Chhattisgarh assembly election 2018: Ajit Jogi may dampen Congress, BJP chances in Surguja
Former chief minister Ajit Jogi may, tilt the balance in the region in the second and final phase of polling on November 20 in which a total of 72 seats are up for grabs.Updated: Nov 18, 2018 09:43 IST
A keen battle is on the cards for 14 assembly seats in the Surguja region, which could prove to be a deciding factor the Congress and the Bharatiya Janata Party (BJP) in Chhattisgarh. Former chief minister Ajit Jogi may, however, tilt the balance in the region in the second and final phase of polling on November 20 in which a total of 72 seats are up for grabs.
Both Congress and the BJP, which won seven seats each from the region in the 2013 assembly polls, are confident of increasing their tally. Jogi’s Chhattisgarh Janata Congress (CJC) is also eyeing a few seats in Surguja, betting on tribal voters who are considered loyalists of the former chief minister, who left the Congress in 2016 to form his own party.
The region holds importance for both the BJP and the Congress. Two ministers in the Raman Singh government—labour minister Bhaiyalal Rajwade and home minister Ramsewak Paikara—and leader of the opposition in legislative assembly, TS Singheo, are from this region. Jogi, on the other hand, has not lost from the region since the state was carved out of Madhya Pradesh in 2000.
In Surguja, the three tribal communities—Gond ,Kanwar and Uraon—constitute about 45% of the population and other backward classes (OBCs) 40%, makes them a force to reckon with. While Gond and Uraon voters, who are mostly Christians, have traditionally supported the Congress because of Jogi, who claims to be tribal,the Kanwar community has been with the BJP. Among OBCs, Sahu and Kurmi are the majority castes . While Sahus have been BJP supporters, the Kurmis have backed the Congress.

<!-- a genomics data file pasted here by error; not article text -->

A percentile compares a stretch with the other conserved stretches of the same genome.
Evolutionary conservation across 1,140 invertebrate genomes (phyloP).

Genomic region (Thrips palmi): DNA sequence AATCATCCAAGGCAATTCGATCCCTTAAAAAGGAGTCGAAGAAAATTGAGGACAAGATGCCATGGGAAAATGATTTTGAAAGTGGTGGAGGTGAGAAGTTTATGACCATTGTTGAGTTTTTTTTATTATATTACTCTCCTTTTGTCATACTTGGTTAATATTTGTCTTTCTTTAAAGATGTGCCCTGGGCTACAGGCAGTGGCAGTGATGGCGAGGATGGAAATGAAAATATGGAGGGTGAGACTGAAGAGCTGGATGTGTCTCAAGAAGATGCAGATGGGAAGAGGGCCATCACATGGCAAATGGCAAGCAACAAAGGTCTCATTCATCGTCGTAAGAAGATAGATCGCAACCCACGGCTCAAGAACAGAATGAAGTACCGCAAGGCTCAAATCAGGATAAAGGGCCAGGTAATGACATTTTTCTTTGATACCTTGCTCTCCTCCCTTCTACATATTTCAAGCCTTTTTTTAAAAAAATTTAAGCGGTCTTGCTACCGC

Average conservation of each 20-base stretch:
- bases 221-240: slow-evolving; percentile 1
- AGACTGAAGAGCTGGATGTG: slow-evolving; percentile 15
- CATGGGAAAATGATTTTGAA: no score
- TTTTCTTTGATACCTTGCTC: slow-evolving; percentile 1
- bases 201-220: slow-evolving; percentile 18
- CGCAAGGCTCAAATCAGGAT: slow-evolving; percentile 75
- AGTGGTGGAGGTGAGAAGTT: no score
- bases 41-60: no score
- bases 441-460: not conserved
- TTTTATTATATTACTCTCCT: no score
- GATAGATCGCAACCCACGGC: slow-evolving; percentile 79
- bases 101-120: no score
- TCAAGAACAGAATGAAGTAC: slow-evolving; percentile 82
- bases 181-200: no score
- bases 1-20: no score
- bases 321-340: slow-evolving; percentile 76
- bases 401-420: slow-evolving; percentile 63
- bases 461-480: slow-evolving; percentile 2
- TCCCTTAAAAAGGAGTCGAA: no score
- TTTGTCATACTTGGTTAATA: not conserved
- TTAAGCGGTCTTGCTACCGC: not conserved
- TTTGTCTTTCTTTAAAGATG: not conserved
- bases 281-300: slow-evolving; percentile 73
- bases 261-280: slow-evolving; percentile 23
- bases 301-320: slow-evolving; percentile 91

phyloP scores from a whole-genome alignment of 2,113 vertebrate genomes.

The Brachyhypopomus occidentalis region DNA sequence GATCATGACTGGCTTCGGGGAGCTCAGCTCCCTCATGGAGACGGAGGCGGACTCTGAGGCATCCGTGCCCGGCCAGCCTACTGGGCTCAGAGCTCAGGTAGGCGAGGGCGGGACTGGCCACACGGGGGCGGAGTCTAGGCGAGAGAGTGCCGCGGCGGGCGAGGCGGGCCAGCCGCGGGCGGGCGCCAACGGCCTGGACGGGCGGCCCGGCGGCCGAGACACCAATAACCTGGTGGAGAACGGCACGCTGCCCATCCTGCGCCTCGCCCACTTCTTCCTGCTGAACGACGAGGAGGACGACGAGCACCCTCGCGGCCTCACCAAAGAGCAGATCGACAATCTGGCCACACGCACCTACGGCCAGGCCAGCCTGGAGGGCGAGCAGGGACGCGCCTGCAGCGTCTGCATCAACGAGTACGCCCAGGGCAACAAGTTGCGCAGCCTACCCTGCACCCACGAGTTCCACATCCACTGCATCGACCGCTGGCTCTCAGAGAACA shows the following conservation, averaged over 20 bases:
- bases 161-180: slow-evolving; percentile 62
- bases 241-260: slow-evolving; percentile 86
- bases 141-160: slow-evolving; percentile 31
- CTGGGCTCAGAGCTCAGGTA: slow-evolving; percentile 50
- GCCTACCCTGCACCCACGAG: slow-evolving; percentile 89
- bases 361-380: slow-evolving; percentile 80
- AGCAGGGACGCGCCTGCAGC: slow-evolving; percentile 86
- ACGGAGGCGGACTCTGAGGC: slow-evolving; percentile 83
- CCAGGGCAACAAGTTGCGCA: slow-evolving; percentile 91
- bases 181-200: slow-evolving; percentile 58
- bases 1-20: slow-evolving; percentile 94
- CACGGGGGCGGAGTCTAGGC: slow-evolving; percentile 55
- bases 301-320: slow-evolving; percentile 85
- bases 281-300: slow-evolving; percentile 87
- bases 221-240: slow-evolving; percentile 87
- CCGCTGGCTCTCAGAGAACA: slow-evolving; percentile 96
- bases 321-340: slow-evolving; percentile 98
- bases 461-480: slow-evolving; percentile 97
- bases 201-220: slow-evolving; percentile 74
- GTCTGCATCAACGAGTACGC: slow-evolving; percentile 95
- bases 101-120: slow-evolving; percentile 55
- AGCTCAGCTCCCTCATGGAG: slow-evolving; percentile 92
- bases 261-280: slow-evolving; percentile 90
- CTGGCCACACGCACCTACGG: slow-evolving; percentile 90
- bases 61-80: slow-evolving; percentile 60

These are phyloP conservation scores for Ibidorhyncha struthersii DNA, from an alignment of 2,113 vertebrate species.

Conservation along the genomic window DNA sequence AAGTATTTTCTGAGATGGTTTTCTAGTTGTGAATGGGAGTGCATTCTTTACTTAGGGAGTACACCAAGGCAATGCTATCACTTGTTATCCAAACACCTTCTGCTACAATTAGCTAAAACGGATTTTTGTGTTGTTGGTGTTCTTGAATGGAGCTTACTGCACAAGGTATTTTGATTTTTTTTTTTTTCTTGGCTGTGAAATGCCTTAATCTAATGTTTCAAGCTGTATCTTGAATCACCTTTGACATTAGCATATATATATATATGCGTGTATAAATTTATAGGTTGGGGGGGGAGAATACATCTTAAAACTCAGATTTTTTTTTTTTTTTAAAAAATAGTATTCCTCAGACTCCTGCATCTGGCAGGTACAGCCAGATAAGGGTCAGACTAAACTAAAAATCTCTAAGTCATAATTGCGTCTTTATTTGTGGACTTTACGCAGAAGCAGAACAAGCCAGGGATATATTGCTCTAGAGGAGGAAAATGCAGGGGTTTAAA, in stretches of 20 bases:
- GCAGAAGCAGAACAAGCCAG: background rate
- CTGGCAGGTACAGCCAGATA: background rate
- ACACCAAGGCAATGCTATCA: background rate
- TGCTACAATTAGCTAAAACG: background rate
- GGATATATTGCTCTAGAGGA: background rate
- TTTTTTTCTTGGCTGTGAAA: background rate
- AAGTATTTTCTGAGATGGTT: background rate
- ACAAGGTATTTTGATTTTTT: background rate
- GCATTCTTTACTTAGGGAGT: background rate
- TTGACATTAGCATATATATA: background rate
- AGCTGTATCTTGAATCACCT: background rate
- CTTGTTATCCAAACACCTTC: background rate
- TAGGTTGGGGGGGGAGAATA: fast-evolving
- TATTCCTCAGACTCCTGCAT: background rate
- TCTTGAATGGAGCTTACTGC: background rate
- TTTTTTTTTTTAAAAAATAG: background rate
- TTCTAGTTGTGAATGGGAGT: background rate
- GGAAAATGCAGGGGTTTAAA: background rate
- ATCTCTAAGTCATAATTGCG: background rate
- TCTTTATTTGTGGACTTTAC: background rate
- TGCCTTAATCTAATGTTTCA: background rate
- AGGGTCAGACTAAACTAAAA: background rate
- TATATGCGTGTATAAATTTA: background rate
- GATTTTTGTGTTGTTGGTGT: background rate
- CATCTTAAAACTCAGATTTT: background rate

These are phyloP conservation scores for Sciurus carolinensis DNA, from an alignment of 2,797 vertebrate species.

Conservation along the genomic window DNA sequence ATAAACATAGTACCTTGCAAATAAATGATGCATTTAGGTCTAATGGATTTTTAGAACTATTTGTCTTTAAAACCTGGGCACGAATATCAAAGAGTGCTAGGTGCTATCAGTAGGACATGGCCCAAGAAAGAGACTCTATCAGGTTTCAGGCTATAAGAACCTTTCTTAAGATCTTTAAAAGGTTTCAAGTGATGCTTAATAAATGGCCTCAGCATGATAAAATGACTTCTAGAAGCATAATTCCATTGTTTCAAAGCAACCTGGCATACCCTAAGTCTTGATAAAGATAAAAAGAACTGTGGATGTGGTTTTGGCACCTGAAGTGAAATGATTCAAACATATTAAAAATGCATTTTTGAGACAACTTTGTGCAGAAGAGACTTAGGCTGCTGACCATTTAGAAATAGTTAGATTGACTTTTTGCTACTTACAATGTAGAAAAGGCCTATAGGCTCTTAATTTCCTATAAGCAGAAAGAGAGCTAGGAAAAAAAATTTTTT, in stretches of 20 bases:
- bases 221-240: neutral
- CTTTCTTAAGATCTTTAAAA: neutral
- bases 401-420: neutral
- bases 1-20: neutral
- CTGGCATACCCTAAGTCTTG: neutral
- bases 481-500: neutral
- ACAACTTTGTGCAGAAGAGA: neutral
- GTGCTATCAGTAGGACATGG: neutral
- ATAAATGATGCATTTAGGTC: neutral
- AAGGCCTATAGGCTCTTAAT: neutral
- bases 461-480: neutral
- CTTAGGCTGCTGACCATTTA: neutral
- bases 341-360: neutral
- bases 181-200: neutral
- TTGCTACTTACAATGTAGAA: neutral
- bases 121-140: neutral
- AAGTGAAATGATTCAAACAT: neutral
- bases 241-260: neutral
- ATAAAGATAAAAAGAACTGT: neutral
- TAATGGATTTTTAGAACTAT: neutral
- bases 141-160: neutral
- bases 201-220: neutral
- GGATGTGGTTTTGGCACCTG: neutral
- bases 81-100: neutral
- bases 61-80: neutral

Raipur-based political commentator Ashok Tomar said caste plays an important role in Surguja and it is clear from the ticket distribution pattern. Twenty-six Sahu candidates are in the fray, 14 of them fielded by the BJP and seven by Congress. “There is certain anti-incumbency against the sitting legislators and the BJP is wary of their chances,” Tomar said, giving an edge to the Congress this time. He said the Gondwana Gantantra Party (GGP) may get some votes in some seats dominated by Gond tribals, but many not have any major impact.
The BJP is not taking any chances. It got Prime Minister Narendra Modi, home minister Rajnath Singh and Uttar Pradesh chief minister Yogi Adityanth, among other top leaders, to the region to campaign for the party. The BJP started its campaign almost two months ago with most of the top leaders, including national president Amit Shah, camping in Ambikapur for a few days.
Though the Congress started its campaign late, it has got party president Rahul Gandhi and Punjab minister Navjot Singh Sidhu to address rallies. “As part of our strategy, we decided to focus on Surguja near to the polling,” said a Congress leader on condition of anonymity.
All three parties -- Congress, BJP and CJC -- say their chances in the region are bright.
“We will win more than 10 seats from Surguja because of the development work we have done,” said Anil Singh, one of the BJP persons overseeing the party in Surguja.
Congress’ T S Singhdeo , who is the leader of the opposition in the assembly, says: “We hope to win a dozen seats in Surguja and Jashpur region, which will give us a decisive edge over the BJP.”
Amit Jogi, Ajit Jogi’s son, says he is sure the CJC- Bahujan Samaj Party alliance would win about 10 seats.